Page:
My flatmates already hate me for this, but for me, Christmas begins in September. You heard that right. If you ever visit my humble abode, you will faintly be able to hear Frank Sinatra and Michael Bublé’s chocolatey voice and iconic Christmas tunes from my incredibly thin bedroom walls, intermingling with the smell of even more chocolatey hot chocolate in our kitchen. For me, it truly is never too early for Christmas, and I will always be unapologetic for my excitement for the festive season.
Does a Hindu girl wanting to partake in every Christmas activity sound like fake fan behaviour? That’s for you to decipher. I don’t have any religious affiliation with Christmas whatsoever, but despite that, Christmas never ceases to make me happy. It’s my favourite and the most wonderful time of the year. When I was a young girl, living in a tiny area of New Delhi, India, I used to get sad watching western films and TV shows. They portrayed Christmas to be the most magical thing in the world – Santa being the one orchestrating the wonder. All I ever wanted was for Santa to visit our house and appreciate my dodgy plastic Christmas tree which had cotton balls stuck to it (so it looked like snow). All I witnessed on Christmas eve, though, was the tiptoes and quiet whispers of my parents silently sliding a Cadbury’s chocolate under my pillow. Seven year old Tanvi didn’t question their motives; to me, that bar of chocolate was a Christmas miracle.
The first time I ever fully embraced my love for Christmas was when I moved to the Philippines. In Manila, Christmas decorations are put up in malls at the start of the “ber” months – which start in September. The halls are decked with boughs of holly, and every Filipino encourages you to remember that ‘tis really the season to be jolly. I now take this tradition of celebrating the true spirit of Maligayang Pasko (Tagalog for Merry Christmas/Happy Holidays) way early – everywhere I go. My childhood self was very happy to have experienced Christmas the “proper” way in the Philippines, but it still did not feel complete as I was surrounded by palm trees and no snow.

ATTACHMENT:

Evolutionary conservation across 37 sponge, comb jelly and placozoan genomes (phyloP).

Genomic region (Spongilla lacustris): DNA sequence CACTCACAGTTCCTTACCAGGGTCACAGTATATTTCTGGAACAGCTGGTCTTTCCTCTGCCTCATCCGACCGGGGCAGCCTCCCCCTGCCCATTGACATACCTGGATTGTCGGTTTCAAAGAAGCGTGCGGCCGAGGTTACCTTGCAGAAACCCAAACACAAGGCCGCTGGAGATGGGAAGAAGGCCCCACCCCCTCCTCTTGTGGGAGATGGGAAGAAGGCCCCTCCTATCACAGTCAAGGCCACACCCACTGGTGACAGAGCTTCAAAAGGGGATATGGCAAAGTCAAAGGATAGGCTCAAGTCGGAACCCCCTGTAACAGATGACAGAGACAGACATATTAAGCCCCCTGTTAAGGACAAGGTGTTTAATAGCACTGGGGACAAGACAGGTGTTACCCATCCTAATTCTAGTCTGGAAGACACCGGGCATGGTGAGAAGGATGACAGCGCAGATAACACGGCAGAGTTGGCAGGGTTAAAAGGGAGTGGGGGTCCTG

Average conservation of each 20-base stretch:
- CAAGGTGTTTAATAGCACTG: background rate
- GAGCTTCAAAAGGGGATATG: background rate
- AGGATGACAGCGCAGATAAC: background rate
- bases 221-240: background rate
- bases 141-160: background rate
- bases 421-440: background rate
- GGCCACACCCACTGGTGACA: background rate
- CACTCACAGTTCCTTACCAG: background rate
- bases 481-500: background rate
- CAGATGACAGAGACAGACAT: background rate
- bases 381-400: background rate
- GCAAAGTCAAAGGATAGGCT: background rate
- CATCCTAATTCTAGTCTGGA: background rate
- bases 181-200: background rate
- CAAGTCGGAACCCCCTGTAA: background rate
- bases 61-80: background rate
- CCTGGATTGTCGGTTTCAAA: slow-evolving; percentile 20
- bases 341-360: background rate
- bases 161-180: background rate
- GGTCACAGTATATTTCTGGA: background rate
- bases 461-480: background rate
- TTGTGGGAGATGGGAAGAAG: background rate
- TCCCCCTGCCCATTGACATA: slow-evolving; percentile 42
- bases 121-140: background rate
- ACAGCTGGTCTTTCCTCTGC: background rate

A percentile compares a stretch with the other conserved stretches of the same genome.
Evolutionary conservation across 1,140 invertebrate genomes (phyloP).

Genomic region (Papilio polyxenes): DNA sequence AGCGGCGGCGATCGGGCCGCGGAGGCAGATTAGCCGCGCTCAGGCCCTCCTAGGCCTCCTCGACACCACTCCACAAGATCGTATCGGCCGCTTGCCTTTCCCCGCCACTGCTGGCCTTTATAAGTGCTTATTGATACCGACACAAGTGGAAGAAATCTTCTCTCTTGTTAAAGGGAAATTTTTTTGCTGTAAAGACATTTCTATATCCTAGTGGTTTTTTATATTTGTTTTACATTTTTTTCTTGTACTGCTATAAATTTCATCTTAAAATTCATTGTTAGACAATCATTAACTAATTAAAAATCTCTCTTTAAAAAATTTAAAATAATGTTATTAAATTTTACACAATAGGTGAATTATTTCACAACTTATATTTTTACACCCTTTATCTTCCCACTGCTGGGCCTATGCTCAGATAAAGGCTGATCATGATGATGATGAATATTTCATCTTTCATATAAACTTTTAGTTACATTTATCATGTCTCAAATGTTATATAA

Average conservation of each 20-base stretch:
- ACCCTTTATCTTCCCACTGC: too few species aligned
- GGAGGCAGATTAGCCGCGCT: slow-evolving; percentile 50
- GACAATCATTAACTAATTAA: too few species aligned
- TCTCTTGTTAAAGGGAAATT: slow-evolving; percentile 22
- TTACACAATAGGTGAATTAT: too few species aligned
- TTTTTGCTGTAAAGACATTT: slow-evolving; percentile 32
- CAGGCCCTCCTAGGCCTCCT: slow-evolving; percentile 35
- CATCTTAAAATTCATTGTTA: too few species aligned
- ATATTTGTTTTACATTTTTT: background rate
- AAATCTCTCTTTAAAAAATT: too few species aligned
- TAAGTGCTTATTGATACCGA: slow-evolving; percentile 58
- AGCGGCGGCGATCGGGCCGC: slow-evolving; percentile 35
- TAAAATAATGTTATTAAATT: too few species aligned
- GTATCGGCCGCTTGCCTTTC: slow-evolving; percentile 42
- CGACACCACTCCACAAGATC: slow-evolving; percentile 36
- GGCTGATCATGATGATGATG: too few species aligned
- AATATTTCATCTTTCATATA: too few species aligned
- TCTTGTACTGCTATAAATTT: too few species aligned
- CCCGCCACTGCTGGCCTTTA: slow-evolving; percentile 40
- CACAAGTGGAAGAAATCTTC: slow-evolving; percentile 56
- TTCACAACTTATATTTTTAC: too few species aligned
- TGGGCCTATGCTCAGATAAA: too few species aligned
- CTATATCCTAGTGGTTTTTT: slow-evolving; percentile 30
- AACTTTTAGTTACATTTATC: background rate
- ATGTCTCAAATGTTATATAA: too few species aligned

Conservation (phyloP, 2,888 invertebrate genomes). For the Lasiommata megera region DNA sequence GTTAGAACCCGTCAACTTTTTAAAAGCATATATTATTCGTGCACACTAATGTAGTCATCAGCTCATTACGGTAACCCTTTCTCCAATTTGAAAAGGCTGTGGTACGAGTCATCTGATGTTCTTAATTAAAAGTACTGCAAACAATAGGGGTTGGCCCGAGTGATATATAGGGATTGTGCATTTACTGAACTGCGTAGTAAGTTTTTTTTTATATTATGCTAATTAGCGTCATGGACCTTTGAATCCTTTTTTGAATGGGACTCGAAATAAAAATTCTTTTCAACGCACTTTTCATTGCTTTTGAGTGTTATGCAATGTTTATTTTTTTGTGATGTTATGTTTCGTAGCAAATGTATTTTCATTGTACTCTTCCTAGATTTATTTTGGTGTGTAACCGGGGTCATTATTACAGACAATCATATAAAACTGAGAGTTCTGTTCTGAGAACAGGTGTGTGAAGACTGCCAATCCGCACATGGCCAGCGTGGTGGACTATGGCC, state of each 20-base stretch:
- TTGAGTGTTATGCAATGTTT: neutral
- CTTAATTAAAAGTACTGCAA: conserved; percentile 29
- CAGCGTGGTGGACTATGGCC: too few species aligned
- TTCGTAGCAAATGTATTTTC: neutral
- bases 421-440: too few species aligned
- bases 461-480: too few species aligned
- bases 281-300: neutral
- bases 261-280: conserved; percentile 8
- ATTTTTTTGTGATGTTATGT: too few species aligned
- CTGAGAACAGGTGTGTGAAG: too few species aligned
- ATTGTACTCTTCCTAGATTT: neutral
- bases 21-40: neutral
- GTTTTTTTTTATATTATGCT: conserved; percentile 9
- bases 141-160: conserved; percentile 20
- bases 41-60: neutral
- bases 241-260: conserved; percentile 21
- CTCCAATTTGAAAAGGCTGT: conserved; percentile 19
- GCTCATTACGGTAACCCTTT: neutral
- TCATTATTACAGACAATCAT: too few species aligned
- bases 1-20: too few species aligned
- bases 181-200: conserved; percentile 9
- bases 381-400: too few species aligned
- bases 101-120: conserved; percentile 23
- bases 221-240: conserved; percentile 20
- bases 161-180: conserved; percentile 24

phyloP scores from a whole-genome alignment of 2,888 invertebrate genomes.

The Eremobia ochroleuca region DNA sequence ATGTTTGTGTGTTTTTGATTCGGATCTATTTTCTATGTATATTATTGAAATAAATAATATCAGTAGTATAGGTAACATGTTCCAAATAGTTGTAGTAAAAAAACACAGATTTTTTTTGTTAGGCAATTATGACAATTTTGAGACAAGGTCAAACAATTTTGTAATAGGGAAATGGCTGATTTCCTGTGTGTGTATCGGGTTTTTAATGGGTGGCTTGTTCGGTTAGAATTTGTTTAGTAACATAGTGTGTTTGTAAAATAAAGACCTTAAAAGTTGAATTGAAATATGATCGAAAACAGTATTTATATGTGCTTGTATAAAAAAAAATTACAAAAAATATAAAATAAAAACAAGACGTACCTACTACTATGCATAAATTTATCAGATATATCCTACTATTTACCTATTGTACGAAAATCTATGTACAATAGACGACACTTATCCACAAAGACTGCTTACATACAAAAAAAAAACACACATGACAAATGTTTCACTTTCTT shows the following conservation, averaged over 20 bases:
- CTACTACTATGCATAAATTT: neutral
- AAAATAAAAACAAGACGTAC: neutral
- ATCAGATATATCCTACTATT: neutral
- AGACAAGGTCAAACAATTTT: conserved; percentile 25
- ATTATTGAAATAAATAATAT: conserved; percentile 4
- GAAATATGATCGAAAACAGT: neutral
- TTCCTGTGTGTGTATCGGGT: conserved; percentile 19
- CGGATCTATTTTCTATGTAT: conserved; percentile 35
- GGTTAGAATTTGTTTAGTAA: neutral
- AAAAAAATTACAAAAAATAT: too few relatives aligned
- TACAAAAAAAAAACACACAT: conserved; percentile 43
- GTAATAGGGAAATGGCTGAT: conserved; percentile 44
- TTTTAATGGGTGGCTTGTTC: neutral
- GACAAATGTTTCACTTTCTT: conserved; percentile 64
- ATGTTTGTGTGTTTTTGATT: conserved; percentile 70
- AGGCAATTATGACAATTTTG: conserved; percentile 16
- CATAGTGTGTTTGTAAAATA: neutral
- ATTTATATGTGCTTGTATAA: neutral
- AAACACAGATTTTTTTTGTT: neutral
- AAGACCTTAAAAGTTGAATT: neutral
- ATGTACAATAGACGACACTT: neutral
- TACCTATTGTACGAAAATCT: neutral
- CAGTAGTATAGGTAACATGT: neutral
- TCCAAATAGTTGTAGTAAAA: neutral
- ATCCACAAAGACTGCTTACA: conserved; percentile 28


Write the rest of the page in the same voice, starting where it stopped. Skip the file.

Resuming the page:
Experiencing Christmas time in Edinburgh, though, was genuinely something else. It was snowing the first time I stepped foot in the Christmas market. I had my hot chocolate in hand, my Wham! Christmas shirt on, I was wrapped in layers from head to toe, and I was feeling the vibe. It felt like I was Lorelai Gilmore and the snow was falling just for me. That day, it felt like “Santa”, whoever that is, listened to seven year old Tanvi and made all her dreams come true.
Seeing the snow fall onto actual Christmas trees and being surrounded by loved ones made me realise the true meaning of Christmas, and why people are so eager to celebrate it and get into the spirit. There is more to Christmas than capitalism and Mariah Carey. It’s about oneness. People love to experience happiness, whether that’s by spending time with their family or friends or having an excuse to drink alcohol. For me, Christmas is about experiencing that feeling of childlike wonder once again, and making sure that seven year old Tanvi is content with her surroundings. That’s what I find most beautiful about Christmas and any kind of festival in general. The writers of the film Love Actually said it best – Christmas shows you that love really is all around.
So if you’re a Christmas enthusiast, don’t be afraid to show it! Bring out the hot chocolate, queue those vlogmas videos, and do a Home Alone marathon. You’re not alone!
Credit: Erwan Hesry via UnSplash